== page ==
After Sherman was fired, Thompson hired McCarthy.
McCarthy had a great run as head coach, as I indicated earlier. But when he was one play away from getting his team into their second Super Bowl under him, he decided to play the conservative game, just like Sherman did.
The game I’m talking about is the 2014 NFC Championship Game at CenturyLink Field in Seattle.
The Packers totally dominated that NFC title game for about 55 minutes, but a late meltdown in all phases of the game led to the most agonizing postseason loss in the history of the Packers, as they lost 28-22 in overtime.
The Packers had a number of opportunities where they could have basically ended the game with just one play.
For instance, safety Morgan Burnett went to the ground after an interception, when it looked like he had a good chance to run the pick back deep into Seattle territory (perhaps even a touchdown) which would have clinched the game.
Still, even with that mistake, the Packers could have won on offense by just getting one more first down. Instead of allowing Rodgers, the MVP of the league in 2014 to throw the ball at least one time, head coach McCarthy instead had the Packers run it three straight times when getting a first down basically would have ended the game. The Packers didn’t get the needed first down.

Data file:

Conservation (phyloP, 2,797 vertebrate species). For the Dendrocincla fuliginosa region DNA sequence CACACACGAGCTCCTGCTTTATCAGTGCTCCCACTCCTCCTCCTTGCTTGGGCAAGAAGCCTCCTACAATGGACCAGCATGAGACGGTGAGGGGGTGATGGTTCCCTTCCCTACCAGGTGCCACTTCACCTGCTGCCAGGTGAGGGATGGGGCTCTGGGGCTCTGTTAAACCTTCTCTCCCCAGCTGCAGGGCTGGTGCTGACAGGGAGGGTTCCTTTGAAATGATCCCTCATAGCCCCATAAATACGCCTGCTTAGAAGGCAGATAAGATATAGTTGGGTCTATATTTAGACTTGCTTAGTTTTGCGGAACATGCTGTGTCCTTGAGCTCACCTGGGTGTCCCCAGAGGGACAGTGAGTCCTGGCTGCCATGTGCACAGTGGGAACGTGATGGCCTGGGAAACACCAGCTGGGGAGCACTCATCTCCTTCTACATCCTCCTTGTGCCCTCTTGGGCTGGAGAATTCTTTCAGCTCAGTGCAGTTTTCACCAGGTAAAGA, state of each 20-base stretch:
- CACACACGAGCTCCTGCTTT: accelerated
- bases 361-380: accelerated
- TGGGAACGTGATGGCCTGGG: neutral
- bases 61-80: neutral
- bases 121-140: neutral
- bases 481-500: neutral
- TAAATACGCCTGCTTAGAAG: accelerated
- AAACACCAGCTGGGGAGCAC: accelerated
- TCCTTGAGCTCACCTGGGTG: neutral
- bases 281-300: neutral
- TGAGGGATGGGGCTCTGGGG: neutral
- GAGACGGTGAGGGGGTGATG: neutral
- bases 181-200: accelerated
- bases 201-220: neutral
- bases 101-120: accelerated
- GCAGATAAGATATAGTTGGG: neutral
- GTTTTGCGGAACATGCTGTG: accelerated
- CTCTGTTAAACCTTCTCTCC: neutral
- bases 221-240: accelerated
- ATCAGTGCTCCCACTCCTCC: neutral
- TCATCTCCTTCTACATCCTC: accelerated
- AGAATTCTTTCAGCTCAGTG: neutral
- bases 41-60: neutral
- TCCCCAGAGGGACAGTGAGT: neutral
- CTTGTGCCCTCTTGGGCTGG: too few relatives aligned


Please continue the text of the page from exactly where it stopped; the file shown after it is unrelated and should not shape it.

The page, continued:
It led to a Seattle touchdown after the ensuing punt.
Then came the onside kick debacle. Instead of blocking like he was supposed to do, so Jordy Nelson could catch the ball, Brandon Bostick tried to be a hero and catch the ball himself. He didn’t and the Seahawks recovered.
Seattle scored again and were now up by three points. The Packers had to drive down the field to tie the game with a Mason Crosby field goal. McCarthy had no choice but to allow Rodgers to throw the ball in that situation and No. 12 quickly got the Packers in field goal position.
The Packers did indeed tie the game but lost in overtime.
Ironically in the 2018 season, at the very same field late in the game facing a fourth-and-2 from their own 33-yard line, McCarthy decided to punt. Yes, the Packers had one timeout left and there was 4:02 left on the clock. But guess what? Green Bay never got the ball back.
The reason was pretty obvious to anyone watching the game in the second half. Because of injuries on their defensive line, the Packers could not stop the running game of the Seahawks. And they didn’t stop them after the McCarthy decided to punt either.
17 days later, McCarthy was fired after the loss to the Cardinals at Lambeau Field.
Now I know what some will say. The Packers did get back into the postseason in 2015 and 2016 after that brutal loss in Seattle in the 2014 NFC title game.
But in 2015, the Packers had to go in as a Wild Card with a 10-6 record, as the team was flat down the stretch and lost the final game of the season to the Minnesota Vikings at Lambeau Field which enabled the Vikings to win the NFC North title.
Then after defeating the Washington Redskins in a NFC Wild Card game at FedEx Field, the Packers had a chance to steal a win in the NFC Divisional round against the Arizona Cardinals at the University of Phoenix Stadium.
The Packers were trailing 20-13 with 55 seconds left in the game. They were facing a fourth-and-20 from their own four. Somehow, Rodgers miraculously was able to complete a 60-yard pass to wide receiver Jeff Janis, which put the ball at the Arizona 36.